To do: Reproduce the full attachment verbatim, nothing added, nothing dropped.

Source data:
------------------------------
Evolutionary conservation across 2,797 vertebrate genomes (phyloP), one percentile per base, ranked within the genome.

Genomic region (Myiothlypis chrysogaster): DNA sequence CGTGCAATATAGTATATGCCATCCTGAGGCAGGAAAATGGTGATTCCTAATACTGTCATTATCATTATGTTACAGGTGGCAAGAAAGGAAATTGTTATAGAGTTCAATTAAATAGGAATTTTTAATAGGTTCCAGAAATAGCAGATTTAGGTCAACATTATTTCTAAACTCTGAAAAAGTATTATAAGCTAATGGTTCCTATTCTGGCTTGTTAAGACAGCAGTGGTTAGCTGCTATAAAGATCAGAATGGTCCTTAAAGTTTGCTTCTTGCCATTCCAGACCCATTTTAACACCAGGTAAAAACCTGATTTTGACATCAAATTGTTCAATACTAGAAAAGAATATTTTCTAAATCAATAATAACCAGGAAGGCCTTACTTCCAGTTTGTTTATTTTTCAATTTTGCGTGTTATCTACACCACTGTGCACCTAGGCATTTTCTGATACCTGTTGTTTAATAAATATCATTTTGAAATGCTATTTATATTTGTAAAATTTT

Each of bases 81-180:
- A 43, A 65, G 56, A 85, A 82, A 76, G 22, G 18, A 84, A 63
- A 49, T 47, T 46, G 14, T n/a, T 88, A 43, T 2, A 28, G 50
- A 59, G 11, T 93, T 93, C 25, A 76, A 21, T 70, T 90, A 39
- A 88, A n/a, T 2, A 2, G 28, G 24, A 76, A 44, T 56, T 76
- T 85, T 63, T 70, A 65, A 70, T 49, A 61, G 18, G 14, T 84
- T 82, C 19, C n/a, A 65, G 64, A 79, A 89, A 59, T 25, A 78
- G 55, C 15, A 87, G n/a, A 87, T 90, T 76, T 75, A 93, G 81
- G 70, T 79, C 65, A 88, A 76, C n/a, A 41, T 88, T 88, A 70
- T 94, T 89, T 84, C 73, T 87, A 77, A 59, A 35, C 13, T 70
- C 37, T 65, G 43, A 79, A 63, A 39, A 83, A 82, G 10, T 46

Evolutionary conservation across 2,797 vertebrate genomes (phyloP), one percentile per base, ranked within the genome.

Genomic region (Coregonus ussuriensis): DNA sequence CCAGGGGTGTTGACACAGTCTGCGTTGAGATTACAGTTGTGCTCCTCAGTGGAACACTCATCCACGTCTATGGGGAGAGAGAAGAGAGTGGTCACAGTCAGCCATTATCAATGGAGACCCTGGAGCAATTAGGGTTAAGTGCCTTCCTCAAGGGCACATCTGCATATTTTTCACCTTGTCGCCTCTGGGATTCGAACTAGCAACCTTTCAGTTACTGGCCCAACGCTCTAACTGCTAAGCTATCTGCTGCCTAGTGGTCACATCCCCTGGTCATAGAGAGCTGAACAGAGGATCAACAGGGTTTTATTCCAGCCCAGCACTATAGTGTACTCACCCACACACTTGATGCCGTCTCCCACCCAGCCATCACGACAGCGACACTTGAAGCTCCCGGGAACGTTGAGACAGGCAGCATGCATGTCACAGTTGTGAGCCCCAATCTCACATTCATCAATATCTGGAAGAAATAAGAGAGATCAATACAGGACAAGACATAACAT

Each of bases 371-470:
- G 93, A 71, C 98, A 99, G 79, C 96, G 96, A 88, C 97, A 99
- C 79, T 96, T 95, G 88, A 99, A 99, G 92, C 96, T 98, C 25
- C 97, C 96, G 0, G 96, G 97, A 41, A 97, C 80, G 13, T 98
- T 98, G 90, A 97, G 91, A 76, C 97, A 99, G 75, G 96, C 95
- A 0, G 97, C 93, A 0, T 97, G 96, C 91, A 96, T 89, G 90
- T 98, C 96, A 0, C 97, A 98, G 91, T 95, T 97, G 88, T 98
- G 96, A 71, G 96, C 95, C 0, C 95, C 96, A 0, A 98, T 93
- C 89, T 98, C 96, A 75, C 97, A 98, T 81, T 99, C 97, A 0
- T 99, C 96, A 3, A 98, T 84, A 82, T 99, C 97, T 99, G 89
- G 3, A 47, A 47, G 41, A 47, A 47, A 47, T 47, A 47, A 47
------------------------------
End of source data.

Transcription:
Evolutionary conservation across 2,797 vertebrate genomes (phyloP), one percentile per base, ranked within the genome.

Genomic region (Myiothlypis chrysogaster): DNA sequence CGTGCAATATAGTATATGCCATCCTGAGGCAGGAAAATGGTGATTCCTAATACTGTCATTATCATTATGTTACAGGTGGCAAGAAAGGAAATTGTTATAGAGTTCAATTAAATAGGAATTTTTAATAGGTTCCAGAAATAGCAGATTTAGGTCAACATTATTTCTAAACTCTGAAAAAGTATTATAAGCTAATGGTTCCTATTCTGGCTTGTTAAGACAGCAGTGGTTAGCTGCTATAAAGATCAGAATGGTCCTTAAAGTTTGCTTCTTGCCATTCCAGACCCATTTTAACACCAGGTAAAAACCTGATTTTGACATCAAATTGTTCAATACTAGAAAAGAATATTTTCTAAATCAATAATAACCAGGAAGGCCTTACTTCCAGTTTGTTTATTTTTCAATTTTGCGTGTTATCTACACCACTGTGCACCTAGGCATTTTCTGATACCTGTTGTTTAATAAATATCATTTTGAAATGCTATTTATATTTGTAAAATTTT

Each of bases 81-180:
- A 43, A 65, G 56, A 85, A 82, A 76, G 22, G 18, A 84, A 63
- A 49, T 47, T 46, G 14, T n/a, T 88, A 43, T 2, A 28, G 50
- A 59, G 11, T 93, T 93, C 25, A 76, A 21, T 70, T 90, A 39
- A 88, A n/a, T 2, A 2, G 28, G 24, A 76, A 44, T 56, T 76
- T 85, T 63, T 70, A 65, A 70, T 49, A 61, G 18, G 14, T 84
- T 82, C 19, C n/a, A 65, G 64, A 79, A 89, A 59, T 25, A 78
- G 55, C 15, A 87, G n/a, A 87, T 90, T 76, T 75, A 93, G 81
- G 70, T 79, C 65, A 88, A 76, C n/a, A 41, T 88, T 88, A 70
- T 94, T 89, T 84, C 73, T 87, A 77, A 59, A 35, C 13, T 70
- C 37, T 65, G 43, A 79, A 63, A 39, A 83, A 82, G 10, T 46

Evolutionary conservation across 2,797 vertebrate genomes (phyloP), one percentile per base, ranked within the genome.

Genomic region (Coregonus ussuriensis): DNA sequence CCAGGGGTGTTGACACAGTCTGCGTTGAGATTACAGTTGTGCTCCTCAGTGGAACACTCATCCACGTCTATGGGGAGAGAGAAGAGAGTGGTCACAGTCAGCCATTATCAATGGAGACCCTGGAGCAATTAGGGTTAAGTGCCTTCCTCAAGGGCACATCTGCATATTTTTCACCTTGTCGCCTCTGGGATTCGAACTAGCAACCTTTCAGTTACTGGCCCAACGCTCTAACTGCTAAGCTATCTGCTGCCTAGTGGTCACATCCCCTGGTCATAGAGAGCTGAACAGAGGATCAACAGGGTTTTATTCCAGCCCAGCACTATAGTGTACTCACCCACACACTTGATGCCGTCTCCCACCCAGCCATCACGACAGCGACACTTGAAGCTCCCGGGAACGTTGAGACAGGCAGCATGCATGTCACAGTTGTGAGCCCCAATCTCACATTCATCAATATCTGGAAGAAATAAGAGAGATCAATACAGGACAAGACATAACAT

Each of bases 371-470:
- G 93, A 71, C 98, A 99, G 79, C 96, G 96, A 88, C 97, A 99
- C 79, T 96, T 95, G 88, A 99, A 99, G 92, C 96, T 98, C 25
- C 97, C 96, G 0, G 96, G 97, A 41, A 97, C 80, G 13, T 98
- T 98, G 90, A 97, G 91, A 76, C 97, A 99, G 75, G 96, C 95
- A 0, G 97, C 93, A 0, T 97, G 96, C 91, A 96, T 89, G 90
- T 98, C 96, A 0, C 97, A 98, G 91, T 95, T 97, G 88, T 98
- G 96, A 71, G 96, C 95, C 0, C 95, C 96, A 0, A 98, T 93
- C 89, T 98, C 96, A 75, C 97, A 98, T 81, T 99, C 97, A 0
- T 99, C 96, A 3, A 98, T 84, A 82, T 99, C 97, T 99, G 89
- G 3, A 47, A 47, G 41, A 47, A 47, A 47, T 47, A 47, A 47